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Separation of Powers

Definition - What does Separation of Powers mean?

The separation of powers refers to the provision in the U.S. Constitution that separates the three main sections of the federal government into three branches. These branches are the executive, legislative and judicial branches. Each branch serves a different purpose, and each is a check on the power of the others.

Justipedia explains Separation of Powers

The executive branch of the federal government is led by the president. The legislative branch is led by Congress, including the Senate and the House of Representatives. Finally, the judicial branch is led by the Supreme Court.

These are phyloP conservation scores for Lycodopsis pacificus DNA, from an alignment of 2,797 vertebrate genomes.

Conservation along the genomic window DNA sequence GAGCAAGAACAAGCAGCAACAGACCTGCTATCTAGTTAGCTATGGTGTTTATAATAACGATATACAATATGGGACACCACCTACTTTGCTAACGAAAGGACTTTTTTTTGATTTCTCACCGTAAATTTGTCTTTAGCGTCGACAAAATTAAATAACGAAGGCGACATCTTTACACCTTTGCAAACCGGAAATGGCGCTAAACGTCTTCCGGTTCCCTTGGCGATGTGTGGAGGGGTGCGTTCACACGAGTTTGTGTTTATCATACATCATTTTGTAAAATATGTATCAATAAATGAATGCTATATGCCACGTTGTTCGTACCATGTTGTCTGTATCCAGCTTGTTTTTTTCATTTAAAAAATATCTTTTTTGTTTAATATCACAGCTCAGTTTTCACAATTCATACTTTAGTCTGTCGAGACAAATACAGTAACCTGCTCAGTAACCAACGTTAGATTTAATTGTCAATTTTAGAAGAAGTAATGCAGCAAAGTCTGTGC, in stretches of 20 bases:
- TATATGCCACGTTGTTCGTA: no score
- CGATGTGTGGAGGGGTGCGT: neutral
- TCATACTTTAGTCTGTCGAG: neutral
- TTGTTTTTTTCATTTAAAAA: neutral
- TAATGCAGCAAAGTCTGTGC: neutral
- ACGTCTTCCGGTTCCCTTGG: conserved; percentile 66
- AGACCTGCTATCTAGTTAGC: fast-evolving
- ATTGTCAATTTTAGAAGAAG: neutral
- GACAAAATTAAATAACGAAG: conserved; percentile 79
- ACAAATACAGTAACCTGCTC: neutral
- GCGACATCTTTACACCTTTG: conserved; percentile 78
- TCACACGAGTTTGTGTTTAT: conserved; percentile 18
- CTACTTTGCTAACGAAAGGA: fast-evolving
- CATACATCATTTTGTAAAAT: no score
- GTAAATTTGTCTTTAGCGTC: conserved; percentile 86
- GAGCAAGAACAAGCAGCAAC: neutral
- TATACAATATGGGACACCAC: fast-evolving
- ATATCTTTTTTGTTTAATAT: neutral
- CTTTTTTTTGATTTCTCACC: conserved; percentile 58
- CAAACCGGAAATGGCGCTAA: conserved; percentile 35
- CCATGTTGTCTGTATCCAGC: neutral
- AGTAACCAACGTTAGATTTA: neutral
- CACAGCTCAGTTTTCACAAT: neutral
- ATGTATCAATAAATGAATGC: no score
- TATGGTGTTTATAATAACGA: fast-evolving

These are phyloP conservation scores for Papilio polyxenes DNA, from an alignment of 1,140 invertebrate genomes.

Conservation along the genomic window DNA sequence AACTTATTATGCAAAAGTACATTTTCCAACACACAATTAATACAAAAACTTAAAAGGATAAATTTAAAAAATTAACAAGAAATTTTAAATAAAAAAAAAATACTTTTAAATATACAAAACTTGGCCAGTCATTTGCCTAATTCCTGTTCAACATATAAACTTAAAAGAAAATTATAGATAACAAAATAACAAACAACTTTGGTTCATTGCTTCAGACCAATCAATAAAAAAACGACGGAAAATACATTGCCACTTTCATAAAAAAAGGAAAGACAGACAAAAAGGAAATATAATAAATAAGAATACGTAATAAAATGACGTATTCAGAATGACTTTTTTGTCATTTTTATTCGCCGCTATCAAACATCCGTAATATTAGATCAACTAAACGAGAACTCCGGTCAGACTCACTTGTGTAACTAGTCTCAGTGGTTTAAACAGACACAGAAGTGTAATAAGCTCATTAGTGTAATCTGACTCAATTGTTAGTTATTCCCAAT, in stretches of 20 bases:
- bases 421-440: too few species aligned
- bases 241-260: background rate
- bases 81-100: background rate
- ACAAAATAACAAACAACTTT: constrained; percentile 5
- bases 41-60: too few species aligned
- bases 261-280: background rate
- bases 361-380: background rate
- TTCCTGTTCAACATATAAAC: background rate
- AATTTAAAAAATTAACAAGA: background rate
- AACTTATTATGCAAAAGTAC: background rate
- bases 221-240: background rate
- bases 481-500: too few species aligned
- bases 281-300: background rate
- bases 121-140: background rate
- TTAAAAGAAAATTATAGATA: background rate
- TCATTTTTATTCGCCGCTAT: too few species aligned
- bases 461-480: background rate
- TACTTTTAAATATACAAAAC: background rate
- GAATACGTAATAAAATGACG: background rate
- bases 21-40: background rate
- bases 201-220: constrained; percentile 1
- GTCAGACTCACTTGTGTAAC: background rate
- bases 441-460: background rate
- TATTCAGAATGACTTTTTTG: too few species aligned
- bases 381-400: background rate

The executive branch primarily deals with carrying out of laws; the legislative branch primarily makes laws; and the judicial branch primarily deals with serving justice to those who break laws.

The three branches prevent any one branch from gaining a monopoly of federal power.

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